Gaming During the 18th Party Congress

You might have heard about the 18th National Congress of the CPC, the big “election with Chinese characteristics” that took place November 8-15th and sealed Xi Jinping’s fate as the leader of China. For weeks before the Congress, the Chinese government cracked down on potentially dangerous items like kitchen knives, remote control helicopters, and ping pong balls. They didn’t even allow you to roll down windows in taxis, and tripled the number of security guards and police officers in subway stations; gmail and Google were unusable, and VPNs were being shut down across the board.

Video games weren’t immune either, but probably not for the reasons you think. I went to Gulou Dajie one night for dinner, and there are a number of game shops down that strip that I wanted to check out. Too bad these “game shops” didn’t have any games. At the first store I stopped at, I said I wanted to look at their games and the clerk asked, “What game?” I just wanted to browse so I said, “Any game.” He explained that they had to keep all of their games in the back, and people needed to know what game they were looking for and then they’d go back and fetch it for them. They didn’t have permission from customs to sell games, and since security everywhere was much tighter due to the Party Congress, so they had to hide everything in the back.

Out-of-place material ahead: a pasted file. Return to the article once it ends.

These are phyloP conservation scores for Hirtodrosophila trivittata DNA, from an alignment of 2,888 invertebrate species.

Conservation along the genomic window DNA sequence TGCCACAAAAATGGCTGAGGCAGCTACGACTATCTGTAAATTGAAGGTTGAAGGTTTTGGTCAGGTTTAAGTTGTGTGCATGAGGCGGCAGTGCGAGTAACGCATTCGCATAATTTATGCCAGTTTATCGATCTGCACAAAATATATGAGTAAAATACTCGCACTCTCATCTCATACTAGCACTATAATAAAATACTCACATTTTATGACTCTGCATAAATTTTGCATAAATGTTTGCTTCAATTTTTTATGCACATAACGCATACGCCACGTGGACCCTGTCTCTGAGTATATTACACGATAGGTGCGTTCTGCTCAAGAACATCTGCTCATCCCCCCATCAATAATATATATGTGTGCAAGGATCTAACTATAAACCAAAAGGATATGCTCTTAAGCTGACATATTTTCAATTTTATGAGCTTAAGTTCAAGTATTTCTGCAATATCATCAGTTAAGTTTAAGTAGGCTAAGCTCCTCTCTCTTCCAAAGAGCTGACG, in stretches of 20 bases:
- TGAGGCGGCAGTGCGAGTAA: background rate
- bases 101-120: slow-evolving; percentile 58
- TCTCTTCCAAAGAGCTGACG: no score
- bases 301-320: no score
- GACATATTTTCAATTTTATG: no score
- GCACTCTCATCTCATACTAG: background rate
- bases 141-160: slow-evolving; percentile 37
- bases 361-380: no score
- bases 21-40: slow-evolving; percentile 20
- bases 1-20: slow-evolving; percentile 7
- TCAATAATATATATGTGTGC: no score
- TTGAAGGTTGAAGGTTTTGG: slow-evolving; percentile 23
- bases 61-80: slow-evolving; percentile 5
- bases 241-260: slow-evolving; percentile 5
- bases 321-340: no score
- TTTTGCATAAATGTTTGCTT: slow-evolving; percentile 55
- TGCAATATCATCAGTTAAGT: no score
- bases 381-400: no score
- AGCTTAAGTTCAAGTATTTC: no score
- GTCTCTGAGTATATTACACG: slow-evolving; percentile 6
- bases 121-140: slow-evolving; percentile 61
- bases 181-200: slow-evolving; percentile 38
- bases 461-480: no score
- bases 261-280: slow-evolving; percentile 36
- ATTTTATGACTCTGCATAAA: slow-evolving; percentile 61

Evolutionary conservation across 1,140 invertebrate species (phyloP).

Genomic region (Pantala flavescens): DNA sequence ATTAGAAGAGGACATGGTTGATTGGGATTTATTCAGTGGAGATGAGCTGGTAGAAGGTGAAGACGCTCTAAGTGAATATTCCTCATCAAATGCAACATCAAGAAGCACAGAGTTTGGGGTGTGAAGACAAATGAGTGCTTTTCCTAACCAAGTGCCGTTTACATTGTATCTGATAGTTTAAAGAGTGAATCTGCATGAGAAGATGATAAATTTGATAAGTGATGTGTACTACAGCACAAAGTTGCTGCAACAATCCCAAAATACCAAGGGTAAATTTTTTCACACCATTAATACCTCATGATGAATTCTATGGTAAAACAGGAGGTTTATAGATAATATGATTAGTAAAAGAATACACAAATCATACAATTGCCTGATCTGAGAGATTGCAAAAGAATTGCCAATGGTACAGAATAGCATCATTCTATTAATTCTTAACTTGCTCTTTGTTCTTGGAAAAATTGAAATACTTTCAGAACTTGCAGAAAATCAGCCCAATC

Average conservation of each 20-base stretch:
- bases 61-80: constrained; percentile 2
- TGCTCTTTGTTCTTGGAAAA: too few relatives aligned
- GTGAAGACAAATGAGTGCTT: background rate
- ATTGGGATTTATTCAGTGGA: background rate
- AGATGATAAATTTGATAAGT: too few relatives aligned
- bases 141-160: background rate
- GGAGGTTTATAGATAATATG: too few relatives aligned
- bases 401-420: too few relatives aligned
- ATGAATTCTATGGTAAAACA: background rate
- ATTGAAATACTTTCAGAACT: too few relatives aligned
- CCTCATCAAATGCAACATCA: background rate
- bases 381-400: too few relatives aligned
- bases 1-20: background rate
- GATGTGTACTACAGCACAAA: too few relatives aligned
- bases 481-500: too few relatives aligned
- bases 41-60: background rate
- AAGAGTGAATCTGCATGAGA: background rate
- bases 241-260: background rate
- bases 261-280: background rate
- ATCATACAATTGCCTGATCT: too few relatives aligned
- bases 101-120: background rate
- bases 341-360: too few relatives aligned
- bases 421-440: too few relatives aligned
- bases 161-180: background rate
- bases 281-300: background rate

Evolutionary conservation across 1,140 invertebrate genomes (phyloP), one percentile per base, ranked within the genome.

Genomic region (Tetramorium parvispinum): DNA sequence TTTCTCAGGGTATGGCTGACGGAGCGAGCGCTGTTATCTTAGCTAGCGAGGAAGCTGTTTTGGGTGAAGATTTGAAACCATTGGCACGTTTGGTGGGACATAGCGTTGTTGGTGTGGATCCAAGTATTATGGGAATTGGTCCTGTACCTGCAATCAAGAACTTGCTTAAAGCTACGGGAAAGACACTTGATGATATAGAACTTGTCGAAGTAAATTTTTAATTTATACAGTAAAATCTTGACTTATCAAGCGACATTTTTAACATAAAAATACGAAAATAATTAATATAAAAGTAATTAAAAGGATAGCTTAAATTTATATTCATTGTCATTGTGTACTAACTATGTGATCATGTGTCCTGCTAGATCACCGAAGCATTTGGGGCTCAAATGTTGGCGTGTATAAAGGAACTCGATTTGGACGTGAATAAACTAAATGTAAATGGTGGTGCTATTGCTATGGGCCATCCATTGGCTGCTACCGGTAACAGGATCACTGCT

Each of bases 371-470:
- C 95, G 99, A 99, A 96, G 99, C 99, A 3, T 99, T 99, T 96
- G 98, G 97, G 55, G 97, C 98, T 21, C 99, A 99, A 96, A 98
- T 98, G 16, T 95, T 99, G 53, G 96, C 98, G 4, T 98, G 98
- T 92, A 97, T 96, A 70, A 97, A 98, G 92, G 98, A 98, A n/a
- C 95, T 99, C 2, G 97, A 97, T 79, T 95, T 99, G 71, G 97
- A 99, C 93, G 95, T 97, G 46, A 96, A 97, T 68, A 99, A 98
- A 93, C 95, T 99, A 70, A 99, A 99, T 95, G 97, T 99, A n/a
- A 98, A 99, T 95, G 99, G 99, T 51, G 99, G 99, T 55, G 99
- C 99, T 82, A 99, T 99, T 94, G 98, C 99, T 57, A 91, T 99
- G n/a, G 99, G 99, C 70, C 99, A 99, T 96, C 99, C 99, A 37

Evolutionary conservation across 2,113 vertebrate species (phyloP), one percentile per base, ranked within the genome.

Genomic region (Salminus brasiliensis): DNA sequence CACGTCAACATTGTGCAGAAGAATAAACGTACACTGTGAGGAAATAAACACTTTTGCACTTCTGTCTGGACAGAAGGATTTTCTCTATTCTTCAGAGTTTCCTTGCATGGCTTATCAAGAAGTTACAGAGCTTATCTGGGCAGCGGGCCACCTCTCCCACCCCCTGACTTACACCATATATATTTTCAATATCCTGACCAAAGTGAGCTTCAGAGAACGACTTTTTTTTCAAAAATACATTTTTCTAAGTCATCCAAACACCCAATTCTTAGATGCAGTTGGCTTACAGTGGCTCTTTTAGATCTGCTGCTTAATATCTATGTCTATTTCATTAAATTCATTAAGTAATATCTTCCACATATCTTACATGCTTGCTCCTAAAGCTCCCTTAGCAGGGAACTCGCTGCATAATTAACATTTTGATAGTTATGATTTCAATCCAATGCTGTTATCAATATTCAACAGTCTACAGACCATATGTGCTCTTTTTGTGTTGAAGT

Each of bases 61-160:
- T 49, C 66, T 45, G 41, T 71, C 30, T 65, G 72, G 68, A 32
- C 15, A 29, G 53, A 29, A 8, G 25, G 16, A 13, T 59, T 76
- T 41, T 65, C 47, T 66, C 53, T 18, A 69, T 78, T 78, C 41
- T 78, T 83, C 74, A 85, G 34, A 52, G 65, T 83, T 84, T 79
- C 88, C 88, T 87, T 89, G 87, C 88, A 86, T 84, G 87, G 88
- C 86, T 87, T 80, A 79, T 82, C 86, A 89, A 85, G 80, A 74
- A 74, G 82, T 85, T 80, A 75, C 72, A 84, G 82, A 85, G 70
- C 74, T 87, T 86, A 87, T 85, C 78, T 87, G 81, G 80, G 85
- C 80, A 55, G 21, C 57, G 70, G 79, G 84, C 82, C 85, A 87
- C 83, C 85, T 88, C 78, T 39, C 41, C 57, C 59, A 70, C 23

Fine, let’s try the next store. They don’t have any games either. I ask why and they say they just don’t sell games. I point out the shelf labeled “Games” that is empty, and ask where they all are and he just says there aren’t any games.

The third store finally does have some 3DS games, from the United States and Japan. My 3DS is from the US so I can’t play Japanese 3DS games on it, and the only DS game they are carrying is the Japanese Pokemon White 2. The English version of Black and White 2 is already out, so I’m not going to pay $50 (they are priced the same here) to play a game I won’t be able to understand.

Now that the Party Congress is over, I suspect those sneaky vendors have put their hidden stashes back on the shelf. If you wanted to buy a handheld console or periphery, though, they were still available. Too bad for any kid who had their birthday in late October/early November; no remote control toys, no video games, no knives.

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